Most of the boardinghouses that once provided inexpensive shelter in Orange County have fallen to bulldozers, but one remains in Tustin.
Nestled beside the Santa Ana Freeway on Main Street is the Lestonnac Residence, a two-story beige building where women can rent small rooms for $260 a month, including meals.
Although boardinghouses like Lestonnac are highly unusual now--it is the only one listed in the local Yellow Pages--local officials hope housing like it will soon become more common.
Officials have formed a task force to encourage the development of “single-room-occupancy hotels,” a modern-day name for boardinghouses. Such housing is desperately needed in Orange County, they say, where many people who are now unable to afford apartment rents end up homeless or in poorly maintained, ill-equipped hotels.
The Lestonnac Residence is run by the Sisters of the Company of Mary Our Lady, an order of nuns founded by St. Jeanne de Lestonnac. Some of the nuns, who also run a free clinic in Orange and schools in Tustin, Orange and Santa Ana, live upstairs. The order also has a boardinghouse in Los Angeles at which about 45 women live.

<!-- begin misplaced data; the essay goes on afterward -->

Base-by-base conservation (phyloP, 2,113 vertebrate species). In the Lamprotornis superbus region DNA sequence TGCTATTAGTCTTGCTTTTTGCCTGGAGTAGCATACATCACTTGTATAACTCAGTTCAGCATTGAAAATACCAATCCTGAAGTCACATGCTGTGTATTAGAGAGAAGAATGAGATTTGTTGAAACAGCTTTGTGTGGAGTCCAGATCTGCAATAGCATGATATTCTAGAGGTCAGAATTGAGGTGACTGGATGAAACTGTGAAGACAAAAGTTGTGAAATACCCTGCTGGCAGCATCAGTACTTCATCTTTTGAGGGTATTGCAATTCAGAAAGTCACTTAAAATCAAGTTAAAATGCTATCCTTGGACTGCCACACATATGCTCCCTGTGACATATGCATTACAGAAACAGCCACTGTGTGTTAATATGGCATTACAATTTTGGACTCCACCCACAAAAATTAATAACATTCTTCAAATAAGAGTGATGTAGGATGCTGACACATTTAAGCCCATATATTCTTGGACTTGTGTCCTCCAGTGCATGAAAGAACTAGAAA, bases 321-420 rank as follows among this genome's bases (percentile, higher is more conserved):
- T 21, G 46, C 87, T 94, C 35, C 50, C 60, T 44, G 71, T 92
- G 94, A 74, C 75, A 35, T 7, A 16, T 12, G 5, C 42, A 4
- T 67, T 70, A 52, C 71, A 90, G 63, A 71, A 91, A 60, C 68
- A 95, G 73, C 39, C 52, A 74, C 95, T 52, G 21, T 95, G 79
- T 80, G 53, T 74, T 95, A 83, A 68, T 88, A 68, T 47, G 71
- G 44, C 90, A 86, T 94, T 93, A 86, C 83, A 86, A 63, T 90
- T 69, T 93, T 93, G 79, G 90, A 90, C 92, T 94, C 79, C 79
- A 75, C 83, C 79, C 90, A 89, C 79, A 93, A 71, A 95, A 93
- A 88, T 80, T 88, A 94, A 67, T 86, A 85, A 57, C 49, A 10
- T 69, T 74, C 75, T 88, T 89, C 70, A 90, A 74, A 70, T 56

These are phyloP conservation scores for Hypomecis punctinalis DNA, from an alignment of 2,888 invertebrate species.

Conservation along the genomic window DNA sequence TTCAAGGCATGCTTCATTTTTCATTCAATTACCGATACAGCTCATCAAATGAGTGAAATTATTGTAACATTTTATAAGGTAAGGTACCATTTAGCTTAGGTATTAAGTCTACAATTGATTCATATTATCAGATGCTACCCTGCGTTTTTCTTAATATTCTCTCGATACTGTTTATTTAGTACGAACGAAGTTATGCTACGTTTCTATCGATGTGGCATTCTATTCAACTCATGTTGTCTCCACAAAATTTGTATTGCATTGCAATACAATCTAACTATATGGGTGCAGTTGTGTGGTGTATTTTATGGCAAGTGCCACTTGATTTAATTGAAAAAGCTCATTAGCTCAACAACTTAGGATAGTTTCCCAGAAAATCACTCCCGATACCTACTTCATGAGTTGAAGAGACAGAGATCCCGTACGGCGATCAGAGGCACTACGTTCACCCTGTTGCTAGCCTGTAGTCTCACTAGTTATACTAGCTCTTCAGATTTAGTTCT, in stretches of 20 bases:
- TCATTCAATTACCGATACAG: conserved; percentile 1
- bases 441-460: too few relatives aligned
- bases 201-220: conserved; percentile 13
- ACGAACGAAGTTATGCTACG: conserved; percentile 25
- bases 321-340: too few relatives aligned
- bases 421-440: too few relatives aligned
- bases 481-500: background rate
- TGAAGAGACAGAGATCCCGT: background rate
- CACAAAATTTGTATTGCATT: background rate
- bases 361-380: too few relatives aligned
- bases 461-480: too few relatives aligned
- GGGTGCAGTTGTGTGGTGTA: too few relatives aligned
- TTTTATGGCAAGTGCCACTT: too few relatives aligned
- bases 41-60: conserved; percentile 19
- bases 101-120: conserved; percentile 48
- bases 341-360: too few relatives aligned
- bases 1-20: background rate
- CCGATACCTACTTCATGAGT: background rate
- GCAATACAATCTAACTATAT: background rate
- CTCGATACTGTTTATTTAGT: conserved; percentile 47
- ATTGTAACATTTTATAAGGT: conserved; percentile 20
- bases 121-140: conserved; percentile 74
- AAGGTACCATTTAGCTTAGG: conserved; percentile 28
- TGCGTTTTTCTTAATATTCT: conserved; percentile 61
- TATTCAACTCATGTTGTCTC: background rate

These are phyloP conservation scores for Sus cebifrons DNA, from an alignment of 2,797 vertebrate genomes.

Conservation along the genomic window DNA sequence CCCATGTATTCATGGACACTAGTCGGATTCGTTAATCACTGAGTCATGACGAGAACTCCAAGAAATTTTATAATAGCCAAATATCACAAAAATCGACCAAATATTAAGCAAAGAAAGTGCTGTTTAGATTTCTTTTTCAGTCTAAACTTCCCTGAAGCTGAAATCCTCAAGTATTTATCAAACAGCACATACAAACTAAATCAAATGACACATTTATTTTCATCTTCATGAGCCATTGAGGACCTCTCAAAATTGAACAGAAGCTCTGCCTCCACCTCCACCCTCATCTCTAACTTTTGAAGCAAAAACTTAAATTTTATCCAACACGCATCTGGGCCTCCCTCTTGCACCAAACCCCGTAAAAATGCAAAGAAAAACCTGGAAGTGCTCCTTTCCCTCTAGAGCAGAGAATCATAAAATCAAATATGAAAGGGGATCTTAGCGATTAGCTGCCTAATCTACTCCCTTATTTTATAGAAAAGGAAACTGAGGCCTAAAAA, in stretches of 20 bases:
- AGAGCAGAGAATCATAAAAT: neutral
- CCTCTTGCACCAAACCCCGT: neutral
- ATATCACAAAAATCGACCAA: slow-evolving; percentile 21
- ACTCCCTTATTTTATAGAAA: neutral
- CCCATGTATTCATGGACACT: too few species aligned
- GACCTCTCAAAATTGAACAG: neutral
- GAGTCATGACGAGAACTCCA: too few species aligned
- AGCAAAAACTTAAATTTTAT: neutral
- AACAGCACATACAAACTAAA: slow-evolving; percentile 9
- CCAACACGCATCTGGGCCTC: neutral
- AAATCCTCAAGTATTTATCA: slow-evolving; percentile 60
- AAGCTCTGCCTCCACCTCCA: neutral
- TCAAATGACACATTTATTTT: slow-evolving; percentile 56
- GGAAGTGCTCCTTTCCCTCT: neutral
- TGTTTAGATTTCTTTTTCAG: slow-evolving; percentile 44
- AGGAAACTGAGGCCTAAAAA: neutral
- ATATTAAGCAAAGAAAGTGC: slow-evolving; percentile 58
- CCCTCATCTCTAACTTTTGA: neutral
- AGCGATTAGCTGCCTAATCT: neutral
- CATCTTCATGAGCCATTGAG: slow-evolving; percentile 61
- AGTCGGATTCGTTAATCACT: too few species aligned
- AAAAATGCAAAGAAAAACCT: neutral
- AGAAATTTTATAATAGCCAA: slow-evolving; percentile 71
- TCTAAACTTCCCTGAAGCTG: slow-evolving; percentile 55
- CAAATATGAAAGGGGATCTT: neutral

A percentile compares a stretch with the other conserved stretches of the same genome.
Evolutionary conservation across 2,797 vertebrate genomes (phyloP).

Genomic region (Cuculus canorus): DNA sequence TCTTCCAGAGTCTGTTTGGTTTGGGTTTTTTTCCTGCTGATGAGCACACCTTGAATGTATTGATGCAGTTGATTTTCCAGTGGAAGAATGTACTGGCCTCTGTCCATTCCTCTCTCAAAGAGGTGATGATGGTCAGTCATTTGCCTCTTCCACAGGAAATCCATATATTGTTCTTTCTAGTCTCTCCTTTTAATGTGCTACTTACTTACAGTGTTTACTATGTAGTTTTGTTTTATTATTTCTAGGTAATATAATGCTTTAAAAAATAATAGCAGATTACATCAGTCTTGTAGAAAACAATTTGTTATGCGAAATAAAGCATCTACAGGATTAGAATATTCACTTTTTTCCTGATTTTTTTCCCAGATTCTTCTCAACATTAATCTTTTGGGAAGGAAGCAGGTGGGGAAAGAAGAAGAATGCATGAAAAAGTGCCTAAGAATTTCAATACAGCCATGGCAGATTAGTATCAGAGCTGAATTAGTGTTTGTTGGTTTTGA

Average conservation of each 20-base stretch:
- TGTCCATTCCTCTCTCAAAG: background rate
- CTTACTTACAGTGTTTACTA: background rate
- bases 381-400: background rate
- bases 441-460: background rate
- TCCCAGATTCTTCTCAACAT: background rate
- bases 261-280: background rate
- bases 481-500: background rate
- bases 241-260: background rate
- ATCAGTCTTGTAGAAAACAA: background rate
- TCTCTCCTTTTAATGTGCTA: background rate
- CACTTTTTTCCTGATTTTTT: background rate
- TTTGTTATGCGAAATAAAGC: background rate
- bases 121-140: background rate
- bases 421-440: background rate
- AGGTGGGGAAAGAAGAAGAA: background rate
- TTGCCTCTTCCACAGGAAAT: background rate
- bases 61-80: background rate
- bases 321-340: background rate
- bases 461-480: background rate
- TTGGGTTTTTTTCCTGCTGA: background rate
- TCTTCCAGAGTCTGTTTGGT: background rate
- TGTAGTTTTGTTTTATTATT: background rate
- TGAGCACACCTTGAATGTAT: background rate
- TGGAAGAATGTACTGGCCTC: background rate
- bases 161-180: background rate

“We just find that it’s a good thing to provide for young women,” said Sister Ernestine Velarde.
The dozen rooms in Tustin are almost always full, Velarde said, with the stay varying from a month to several years.
For some of the residents, Lestonnac was their first home away from home, a chance to have a place of their own without paying a hefty deposit.
“I wouldn’t have moved to any other place if it hadn’t been here,” said Betty Valencia, 19.
For others, the Lestonnac Residence provides welcome relief from exorbitant apartment rents.
“It was perfect for me,” said Lisa Cunningham, 27. “I was in a really high-rent place. It was beautiful, but I was stressed out.” Moving from her Laguna Beach apartment to Lestonnac means less rent and less commuting for Cunningham, a nurse at UCI Medical Center in Orange.
Cunningham became engaged shortly after moving to Lestonnac, an informal tradition, according to several of the residents.
“Sister Carmen and her mother pray for all the girls to find husbands,” said Karen Kelly, a nurse at Disneyland.
Kelly, who affectionately calls the residence “Chateau St. Jeanne,” said she moved there about 2 1/2 years ago to escape the noise of a home with 11 brothers and sisters while she studied to become a nurse.
The rooms, formerly used by nuns, are small, about 10 feet by 12 feet. Each comes equipped with a bed, a bookcase and sink. Showers are down the hall. Residents have use of a laundry room, a central living room and dining area and a pool and Jacuzzi.